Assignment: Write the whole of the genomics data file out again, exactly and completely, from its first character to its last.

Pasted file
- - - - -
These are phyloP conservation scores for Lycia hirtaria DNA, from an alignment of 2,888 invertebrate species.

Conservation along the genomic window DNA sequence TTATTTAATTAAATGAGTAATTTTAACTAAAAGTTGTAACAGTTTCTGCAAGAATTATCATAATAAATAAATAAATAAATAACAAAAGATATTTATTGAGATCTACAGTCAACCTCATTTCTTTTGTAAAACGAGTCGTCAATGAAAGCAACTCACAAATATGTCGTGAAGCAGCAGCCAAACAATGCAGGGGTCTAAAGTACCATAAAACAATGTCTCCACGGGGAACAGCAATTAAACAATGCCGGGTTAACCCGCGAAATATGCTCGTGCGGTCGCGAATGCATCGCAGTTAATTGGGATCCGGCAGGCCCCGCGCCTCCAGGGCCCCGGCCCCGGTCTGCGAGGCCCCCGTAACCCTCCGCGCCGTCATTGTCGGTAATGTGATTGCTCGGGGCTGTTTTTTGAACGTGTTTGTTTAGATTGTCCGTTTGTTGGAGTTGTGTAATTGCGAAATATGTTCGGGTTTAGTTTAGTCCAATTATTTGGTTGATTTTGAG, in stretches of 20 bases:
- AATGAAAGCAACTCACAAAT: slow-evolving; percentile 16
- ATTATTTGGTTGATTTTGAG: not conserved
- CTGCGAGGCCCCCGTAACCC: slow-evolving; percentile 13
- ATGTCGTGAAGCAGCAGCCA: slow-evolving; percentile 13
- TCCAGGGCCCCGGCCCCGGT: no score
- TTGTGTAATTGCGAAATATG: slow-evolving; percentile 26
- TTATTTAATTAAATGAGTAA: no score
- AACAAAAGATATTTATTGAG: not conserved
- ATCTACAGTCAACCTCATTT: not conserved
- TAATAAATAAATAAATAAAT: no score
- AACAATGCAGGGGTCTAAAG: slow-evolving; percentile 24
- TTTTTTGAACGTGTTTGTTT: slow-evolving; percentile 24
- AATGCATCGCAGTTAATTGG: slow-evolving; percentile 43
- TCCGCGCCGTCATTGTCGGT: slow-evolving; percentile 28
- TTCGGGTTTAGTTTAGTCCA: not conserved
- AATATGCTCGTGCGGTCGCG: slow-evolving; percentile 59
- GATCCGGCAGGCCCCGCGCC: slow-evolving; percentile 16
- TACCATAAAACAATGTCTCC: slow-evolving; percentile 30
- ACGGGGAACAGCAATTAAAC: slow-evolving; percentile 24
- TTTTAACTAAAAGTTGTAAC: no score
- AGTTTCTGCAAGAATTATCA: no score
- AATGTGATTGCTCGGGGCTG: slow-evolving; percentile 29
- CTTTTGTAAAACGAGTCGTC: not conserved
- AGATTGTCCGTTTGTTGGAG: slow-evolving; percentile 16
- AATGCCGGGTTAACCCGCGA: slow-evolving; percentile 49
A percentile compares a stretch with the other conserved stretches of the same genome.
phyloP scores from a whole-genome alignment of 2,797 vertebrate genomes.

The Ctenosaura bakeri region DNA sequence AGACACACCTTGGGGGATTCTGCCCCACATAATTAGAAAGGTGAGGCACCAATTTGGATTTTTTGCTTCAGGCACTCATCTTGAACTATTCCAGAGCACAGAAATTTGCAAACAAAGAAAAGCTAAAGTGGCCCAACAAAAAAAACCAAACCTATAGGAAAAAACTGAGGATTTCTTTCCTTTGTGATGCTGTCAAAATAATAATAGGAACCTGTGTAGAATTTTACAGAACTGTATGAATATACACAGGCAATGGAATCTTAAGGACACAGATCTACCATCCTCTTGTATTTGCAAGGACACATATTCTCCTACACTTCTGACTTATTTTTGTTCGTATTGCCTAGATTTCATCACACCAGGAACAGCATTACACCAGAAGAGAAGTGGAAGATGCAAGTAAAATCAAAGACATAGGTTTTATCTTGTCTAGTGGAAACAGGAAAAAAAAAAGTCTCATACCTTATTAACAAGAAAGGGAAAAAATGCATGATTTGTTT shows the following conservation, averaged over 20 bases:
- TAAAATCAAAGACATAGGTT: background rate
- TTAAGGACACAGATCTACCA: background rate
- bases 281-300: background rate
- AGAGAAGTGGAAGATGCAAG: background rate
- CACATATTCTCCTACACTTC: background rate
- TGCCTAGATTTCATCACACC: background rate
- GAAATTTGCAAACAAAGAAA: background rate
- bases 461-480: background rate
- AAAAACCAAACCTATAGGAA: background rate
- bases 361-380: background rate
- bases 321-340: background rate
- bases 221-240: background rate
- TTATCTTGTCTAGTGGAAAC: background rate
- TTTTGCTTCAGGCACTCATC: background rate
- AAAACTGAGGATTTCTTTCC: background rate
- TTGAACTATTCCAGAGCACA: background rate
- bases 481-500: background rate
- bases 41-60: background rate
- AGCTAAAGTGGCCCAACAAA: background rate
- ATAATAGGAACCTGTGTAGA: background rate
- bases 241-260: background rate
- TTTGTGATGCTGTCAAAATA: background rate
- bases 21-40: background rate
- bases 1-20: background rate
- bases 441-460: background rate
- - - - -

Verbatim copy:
These are phyloP conservation scores for Lycia hirtaria DNA, from an alignment of 2,888 invertebrate species.

Conservation along the genomic window DNA sequence TTATTTAATTAAATGAGTAATTTTAACTAAAAGTTGTAACAGTTTCTGCAAGAATTATCATAATAAATAAATAAATAAATAACAAAAGATATTTATTGAGATCTACAGTCAACCTCATTTCTTTTGTAAAACGAGTCGTCAATGAAAGCAACTCACAAATATGTCGTGAAGCAGCAGCCAAACAATGCAGGGGTCTAAAGTACCATAAAACAATGTCTCCACGGGGAACAGCAATTAAACAATGCCGGGTTAACCCGCGAAATATGCTCGTGCGGTCGCGAATGCATCGCAGTTAATTGGGATCCGGCAGGCCCCGCGCCTCCAGGGCCCCGGCCCCGGTCTGCGAGGCCCCCGTAACCCTCCGCGCCGTCATTGTCGGTAATGTGATTGCTCGGGGCTGTTTTTTGAACGTGTTTGTTTAGATTGTCCGTTTGTTGGAGTTGTGTAATTGCGAAATATGTTCGGGTTTAGTTTAGTCCAATTATTTGGTTGATTTTGAG, in stretches of 20 bases:
- AATGAAAGCAACTCACAAAT: slow-evolving; percentile 16
- ATTATTTGGTTGATTTTGAG: not conserved
- CTGCGAGGCCCCCGTAACCC: slow-evolving; percentile 13
- ATGTCGTGAAGCAGCAGCCA: slow-evolving; percentile 13
- TCCAGGGCCCCGGCCCCGGT: no score
- TTGTGTAATTGCGAAATATG: slow-evolving; percentile 26
- TTATTTAATTAAATGAGTAA: no score
- AACAAAAGATATTTATTGAG: not conserved
- ATCTACAGTCAACCTCATTT: not conserved
- TAATAAATAAATAAATAAAT: no score
- AACAATGCAGGGGTCTAAAG: slow-evolving; percentile 24
- TTTTTTGAACGTGTTTGTTT: slow-evolving; percentile 24
- AATGCATCGCAGTTAATTGG: slow-evolving; percentile 43
- TCCGCGCCGTCATTGTCGGT: slow-evolving; percentile 28
- TTCGGGTTTAGTTTAGTCCA: not conserved
- AATATGCTCGTGCGGTCGCG: slow-evolving; percentile 59
- GATCCGGCAGGCCCCGCGCC: slow-evolving; percentile 16
- TACCATAAAACAATGTCTCC: slow-evolving; percentile 30
- ACGGGGAACAGCAATTAAAC: slow-evolving; percentile 24
- TTTTAACTAAAAGTTGTAAC: no score
- AGTTTCTGCAAGAATTATCA: no score
- AATGTGATTGCTCGGGGCTG: slow-evolving; percentile 29
- CTTTTGTAAAACGAGTCGTC: not conserved
- AGATTGTCCGTTTGTTGGAG: slow-evolving; percentile 16
- AATGCCGGGTTAACCCGCGA: slow-evolving; percentile 49
A percentile compares a stretch with the other conserved stretches of the same genome.
phyloP scores from a whole-genome alignment of 2,797 vertebrate genomes.

The Ctenosaura bakeri region DNA sequence AGACACACCTTGGGGGATTCTGCCCCACATAATTAGAAAGGTGAGGCACCAATTTGGATTTTTTGCTTCAGGCACTCATCTTGAACTATTCCAGAGCACAGAAATTTGCAAACAAAGAAAAGCTAAAGTGGCCCAACAAAAAAAACCAAACCTATAGGAAAAAACTGAGGATTTCTTTCCTTTGTGATGCTGTCAAAATAATAATAGGAACCTGTGTAGAATTTTACAGAACTGTATGAATATACACAGGCAATGGAATCTTAAGGACACAGATCTACCATCCTCTTGTATTTGCAAGGACACATATTCTCCTACACTTCTGACTTATTTTTGTTCGTATTGCCTAGATTTCATCACACCAGGAACAGCATTACACCAGAAGAGAAGTGGAAGATGCAAGTAAAATCAAAGACATAGGTTTTATCTTGTCTAGTGGAAACAGGAAAAAAAAAAGTCTCATACCTTATTAACAAGAAAGGGAAAAAATGCATGATTTGTTT shows the following conservation, averaged over 20 bases:
- TAAAATCAAAGACATAGGTT: background rate
- TTAAGGACACAGATCTACCA: background rate
- bases 281-300: background rate
- AGAGAAGTGGAAGATGCAAG: background rate
- CACATATTCTCCTACACTTC: background rate
- TGCCTAGATTTCATCACACC: background rate
- GAAATTTGCAAACAAAGAAA: background rate
- bases 461-480: background rate
- AAAAACCAAACCTATAGGAA: background rate
- bases 361-380: background rate
- bases 321-340: background rate
- bases 221-240: background rate
- TTATCTTGTCTAGTGGAAAC: background rate
- TTTTGCTTCAGGCACTCATC: background rate
- AAAACTGAGGATTTCTTTCC: background rate
- TTGAACTATTCCAGAGCACA: background rate
- bases 481-500: background rate
- bases 41-60: background rate
- AGCTAAAGTGGCCCAACAAA: background rate
- ATAATAGGAACCTGTGTAGA: background rate
- bases 241-260: background rate
- TTTGTGATGCTGTCAAAATA: background rate
- bases 21-40: background rate
- bases 1-20: background rate
- bases 441-460: background rate